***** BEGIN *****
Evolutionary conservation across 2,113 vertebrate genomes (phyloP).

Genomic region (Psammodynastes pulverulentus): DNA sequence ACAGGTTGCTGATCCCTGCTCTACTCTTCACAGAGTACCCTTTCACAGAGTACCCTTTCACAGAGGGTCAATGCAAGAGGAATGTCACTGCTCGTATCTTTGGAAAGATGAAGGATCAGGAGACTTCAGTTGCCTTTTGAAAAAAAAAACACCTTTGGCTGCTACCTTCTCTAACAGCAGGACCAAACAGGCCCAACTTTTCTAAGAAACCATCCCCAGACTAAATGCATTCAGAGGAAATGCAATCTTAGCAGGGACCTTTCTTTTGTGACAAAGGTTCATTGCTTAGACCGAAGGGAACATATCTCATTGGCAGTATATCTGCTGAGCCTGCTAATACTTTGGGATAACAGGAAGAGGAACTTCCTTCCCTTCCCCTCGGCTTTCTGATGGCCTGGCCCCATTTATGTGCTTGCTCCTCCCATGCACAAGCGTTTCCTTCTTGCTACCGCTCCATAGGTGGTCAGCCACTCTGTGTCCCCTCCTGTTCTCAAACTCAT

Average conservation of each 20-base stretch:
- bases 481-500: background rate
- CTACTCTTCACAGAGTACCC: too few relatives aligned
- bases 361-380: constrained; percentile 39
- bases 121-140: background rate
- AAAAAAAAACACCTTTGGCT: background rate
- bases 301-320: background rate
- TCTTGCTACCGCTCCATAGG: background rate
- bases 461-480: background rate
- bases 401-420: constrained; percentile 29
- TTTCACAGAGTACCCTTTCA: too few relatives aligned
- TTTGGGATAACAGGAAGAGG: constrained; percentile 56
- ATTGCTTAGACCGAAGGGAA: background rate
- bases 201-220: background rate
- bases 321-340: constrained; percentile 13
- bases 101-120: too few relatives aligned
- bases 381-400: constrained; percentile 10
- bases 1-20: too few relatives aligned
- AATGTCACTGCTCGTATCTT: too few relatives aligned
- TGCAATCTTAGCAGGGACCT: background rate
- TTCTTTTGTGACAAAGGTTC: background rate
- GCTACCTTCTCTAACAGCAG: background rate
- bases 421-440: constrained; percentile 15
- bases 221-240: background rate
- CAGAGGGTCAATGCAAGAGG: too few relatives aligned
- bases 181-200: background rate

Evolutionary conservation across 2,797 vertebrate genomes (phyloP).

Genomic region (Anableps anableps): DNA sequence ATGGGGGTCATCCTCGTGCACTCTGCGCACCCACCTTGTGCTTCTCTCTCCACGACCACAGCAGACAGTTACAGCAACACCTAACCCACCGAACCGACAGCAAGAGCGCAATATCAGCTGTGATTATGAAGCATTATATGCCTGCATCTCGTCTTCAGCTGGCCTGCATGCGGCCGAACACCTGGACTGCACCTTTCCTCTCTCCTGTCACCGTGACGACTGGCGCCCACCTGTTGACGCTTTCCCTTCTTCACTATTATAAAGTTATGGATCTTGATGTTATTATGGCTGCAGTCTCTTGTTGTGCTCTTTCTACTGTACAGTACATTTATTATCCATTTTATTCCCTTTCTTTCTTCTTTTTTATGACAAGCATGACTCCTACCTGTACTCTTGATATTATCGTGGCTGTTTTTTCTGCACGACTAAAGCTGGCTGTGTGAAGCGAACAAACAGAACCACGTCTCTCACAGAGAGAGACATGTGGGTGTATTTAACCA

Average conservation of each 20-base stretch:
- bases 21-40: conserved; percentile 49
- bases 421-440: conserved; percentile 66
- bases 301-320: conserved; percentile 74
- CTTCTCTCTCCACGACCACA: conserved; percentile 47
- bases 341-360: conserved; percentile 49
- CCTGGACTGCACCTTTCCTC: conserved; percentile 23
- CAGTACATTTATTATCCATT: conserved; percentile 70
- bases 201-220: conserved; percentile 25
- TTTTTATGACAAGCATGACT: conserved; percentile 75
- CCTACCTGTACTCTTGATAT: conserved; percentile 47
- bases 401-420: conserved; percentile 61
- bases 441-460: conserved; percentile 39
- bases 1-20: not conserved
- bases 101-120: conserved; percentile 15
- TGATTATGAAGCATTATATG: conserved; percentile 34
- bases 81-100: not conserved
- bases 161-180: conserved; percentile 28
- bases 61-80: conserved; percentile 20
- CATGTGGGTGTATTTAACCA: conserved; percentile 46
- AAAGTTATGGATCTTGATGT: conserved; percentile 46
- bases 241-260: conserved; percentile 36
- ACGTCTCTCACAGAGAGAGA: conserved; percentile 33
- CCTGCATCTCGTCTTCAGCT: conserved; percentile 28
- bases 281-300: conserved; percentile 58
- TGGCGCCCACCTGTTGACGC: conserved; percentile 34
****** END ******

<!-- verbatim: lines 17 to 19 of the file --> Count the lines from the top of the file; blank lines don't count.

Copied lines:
- bases 321-340: constrained; percentile 13
- bases 101-120: too few relatives aligned
- bases 381-400: constrained; percentile 10